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Contest entry: Tracer process

Another contest entry! This one comes from Robin R. Agnew, RN, BSN, MPH, senior accreditation analyst of St. Mary’s Health System, Evansville, IN. Robin writes:

To streamline the tracer process we developed a three page Core Tracer format that includes as medical record review section, a staff interview section and a brief dpt. observation section. Areas include TJC/CMS/State/NPSG as well as Magnet areas vs. having multiple tracers. The last three pages include small dpt. sections which have area specific staff interview questions pertinent for that specialty area (eg. ER, Surgery).

Tracer teams consist of a Clinical Manager or Director and a Team Partner. We find it more efficient to schedule all areas to be traced vs. have one tracer trace multiple areas. Our inpatient areas are traced twice in 6 months and ambulatory areas once in 6 months. We send reminders to each team one week prior to their scheduled time.

They review findings with the Director/Manager and send completed Tracer form to Accreditation. We post the schedule and the Quality Tracer form With answers on the Intranet so all staff knows when their area is to be traced and what will be addressed.

We plan to regularly seek feedback re. how improve process (questionnaire to Tracer teams) and input data so that reports can be run to track areas out of compliance, need follow-up, revision to tool, etc. and will review these at a monthly regulatory oversight committee.


Contest entry: Infection control staff education

Our second entry of the week comes from Megan Rose, who writes:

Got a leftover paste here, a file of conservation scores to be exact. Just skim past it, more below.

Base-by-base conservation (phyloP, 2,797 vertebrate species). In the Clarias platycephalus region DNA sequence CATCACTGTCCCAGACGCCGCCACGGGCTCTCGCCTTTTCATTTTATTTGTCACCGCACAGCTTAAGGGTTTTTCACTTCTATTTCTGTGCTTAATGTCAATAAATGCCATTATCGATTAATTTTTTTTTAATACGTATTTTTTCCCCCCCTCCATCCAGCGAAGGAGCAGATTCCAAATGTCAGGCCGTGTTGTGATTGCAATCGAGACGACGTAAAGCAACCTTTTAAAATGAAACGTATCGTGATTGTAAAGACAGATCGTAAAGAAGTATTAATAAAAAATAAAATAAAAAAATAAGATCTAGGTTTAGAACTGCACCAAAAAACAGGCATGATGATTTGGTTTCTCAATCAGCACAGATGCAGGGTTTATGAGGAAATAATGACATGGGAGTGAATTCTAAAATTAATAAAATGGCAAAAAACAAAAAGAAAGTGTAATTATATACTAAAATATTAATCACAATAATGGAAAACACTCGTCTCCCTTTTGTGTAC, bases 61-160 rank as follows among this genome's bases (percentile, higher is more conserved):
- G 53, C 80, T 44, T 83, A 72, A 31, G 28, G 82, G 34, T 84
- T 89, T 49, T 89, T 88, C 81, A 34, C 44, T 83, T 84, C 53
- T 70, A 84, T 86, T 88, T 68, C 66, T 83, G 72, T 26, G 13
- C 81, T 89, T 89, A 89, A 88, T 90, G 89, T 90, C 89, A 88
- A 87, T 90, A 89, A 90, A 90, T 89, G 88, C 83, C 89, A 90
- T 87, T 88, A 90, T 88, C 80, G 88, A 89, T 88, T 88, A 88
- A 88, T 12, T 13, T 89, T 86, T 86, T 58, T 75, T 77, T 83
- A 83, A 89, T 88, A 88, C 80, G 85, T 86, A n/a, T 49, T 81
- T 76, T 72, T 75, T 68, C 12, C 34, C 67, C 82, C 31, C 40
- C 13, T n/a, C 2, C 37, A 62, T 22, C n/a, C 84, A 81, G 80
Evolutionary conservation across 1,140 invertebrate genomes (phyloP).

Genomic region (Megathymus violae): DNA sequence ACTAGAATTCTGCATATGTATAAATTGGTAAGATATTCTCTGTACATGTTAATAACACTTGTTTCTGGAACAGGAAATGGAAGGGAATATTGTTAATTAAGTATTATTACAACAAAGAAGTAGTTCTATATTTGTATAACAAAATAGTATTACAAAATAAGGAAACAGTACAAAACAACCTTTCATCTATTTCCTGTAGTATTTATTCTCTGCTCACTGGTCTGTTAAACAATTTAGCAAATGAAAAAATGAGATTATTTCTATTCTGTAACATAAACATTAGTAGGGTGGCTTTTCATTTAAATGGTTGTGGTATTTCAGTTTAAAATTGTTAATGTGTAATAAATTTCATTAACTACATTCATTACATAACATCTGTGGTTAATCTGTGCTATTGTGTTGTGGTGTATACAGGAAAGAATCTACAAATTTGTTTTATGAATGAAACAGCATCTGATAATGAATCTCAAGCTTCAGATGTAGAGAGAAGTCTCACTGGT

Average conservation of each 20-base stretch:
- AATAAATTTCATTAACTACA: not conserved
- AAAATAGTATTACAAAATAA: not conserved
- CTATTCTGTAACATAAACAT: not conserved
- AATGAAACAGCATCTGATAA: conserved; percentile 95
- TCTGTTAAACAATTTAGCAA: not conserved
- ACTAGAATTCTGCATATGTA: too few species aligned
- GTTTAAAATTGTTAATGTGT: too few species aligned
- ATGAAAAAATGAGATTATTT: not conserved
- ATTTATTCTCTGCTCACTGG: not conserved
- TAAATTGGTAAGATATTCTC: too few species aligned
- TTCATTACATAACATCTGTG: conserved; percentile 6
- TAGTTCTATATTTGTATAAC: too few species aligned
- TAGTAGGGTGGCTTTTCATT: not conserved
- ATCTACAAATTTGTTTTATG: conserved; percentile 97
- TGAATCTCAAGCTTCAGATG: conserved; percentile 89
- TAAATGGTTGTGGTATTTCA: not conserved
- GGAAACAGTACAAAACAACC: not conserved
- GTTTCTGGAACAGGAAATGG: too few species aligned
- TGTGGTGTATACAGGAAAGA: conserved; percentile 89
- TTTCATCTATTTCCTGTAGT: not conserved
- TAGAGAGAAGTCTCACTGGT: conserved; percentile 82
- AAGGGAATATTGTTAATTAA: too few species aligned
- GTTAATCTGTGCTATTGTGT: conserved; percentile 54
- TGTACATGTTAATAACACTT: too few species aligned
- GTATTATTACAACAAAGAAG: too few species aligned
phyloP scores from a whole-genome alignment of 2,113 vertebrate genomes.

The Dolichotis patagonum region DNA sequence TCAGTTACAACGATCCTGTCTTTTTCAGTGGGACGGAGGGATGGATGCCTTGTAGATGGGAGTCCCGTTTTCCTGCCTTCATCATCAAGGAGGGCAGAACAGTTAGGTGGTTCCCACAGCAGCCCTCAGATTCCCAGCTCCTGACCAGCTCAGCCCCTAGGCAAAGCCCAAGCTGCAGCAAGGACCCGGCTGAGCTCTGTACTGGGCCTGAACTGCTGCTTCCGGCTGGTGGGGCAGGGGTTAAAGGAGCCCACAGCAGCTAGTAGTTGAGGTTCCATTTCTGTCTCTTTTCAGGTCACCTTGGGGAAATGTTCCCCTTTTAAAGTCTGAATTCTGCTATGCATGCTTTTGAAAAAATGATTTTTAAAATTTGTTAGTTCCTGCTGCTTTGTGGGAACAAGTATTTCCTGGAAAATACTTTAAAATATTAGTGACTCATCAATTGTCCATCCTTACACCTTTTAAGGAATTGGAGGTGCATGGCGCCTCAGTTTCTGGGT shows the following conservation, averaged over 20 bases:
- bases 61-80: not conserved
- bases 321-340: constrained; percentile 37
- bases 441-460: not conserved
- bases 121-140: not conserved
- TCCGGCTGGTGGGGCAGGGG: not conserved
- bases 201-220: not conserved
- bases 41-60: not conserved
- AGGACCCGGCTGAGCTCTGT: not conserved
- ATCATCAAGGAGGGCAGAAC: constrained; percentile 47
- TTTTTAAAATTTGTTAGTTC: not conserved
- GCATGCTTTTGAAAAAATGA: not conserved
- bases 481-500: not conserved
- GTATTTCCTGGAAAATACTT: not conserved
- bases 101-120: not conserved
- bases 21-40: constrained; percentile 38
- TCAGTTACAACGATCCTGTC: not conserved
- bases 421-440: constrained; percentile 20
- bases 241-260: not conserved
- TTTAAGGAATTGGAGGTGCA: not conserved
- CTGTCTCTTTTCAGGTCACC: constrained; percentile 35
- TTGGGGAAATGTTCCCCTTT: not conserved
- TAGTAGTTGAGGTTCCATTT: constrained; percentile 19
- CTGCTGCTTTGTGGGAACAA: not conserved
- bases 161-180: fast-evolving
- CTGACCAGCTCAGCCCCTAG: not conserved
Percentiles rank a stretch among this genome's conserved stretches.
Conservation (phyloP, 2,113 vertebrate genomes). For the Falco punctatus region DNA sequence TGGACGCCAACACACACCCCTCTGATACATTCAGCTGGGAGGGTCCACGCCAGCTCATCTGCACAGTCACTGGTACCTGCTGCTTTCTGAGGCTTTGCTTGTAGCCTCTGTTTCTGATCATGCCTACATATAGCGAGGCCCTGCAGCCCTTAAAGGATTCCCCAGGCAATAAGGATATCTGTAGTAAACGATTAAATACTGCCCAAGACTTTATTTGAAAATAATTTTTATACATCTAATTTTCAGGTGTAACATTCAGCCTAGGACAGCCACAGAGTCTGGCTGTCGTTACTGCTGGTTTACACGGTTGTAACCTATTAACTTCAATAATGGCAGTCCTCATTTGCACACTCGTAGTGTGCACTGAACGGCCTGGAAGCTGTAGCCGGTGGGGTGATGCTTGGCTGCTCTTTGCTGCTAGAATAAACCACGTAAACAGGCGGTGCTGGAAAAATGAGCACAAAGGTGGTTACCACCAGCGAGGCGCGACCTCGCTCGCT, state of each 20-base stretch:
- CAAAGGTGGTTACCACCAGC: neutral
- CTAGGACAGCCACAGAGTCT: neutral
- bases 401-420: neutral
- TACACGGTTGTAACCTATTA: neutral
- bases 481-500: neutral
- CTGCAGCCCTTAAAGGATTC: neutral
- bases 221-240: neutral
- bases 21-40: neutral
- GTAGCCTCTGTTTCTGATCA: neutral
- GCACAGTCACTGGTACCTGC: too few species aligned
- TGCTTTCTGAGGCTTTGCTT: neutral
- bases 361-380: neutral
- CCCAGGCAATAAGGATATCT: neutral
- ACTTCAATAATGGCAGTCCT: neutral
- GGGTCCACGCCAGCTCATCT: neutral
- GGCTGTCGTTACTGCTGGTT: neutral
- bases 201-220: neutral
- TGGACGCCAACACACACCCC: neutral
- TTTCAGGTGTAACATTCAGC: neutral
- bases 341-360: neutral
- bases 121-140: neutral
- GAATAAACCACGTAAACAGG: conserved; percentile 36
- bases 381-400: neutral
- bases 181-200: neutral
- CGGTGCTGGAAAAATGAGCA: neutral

We improved staff education for infection control by making it fun! During International Infection Prevention Week our department hosted a POP (Protect our Patients) educational campaign. We made rounds throughout the hospital and distributed crossword puzzles and quizzes to all staff. Those that were able to complete them and turn them in received a tootsie pop.

All completed quizzes/puzzles were submitted into a drawing at the end of the week for great prizes like free meals, gift certificates for manicures/pedicures, the movie theater and more. New badge holders were distributed that said “wash your hands” and static stickers were made with the same handwashing logo and placed in the patient rooms. On the final day of the POP campaign, we had a popcorn and movie day.

We played a variety of infection control and patient safety videos throughout the day and served fresh popped popcorn. The final drawing was held at the end of the day and all were truly excited. We had great participation from all and got the message across. Thank you for the opportunity to share our story!


Contest entry: Monkey business

Our first entry of the week comes from Amy Mehlhaff, medical staff coordinator with Sheridan Memorial Hospital, Sheridan, WY. Amy writes: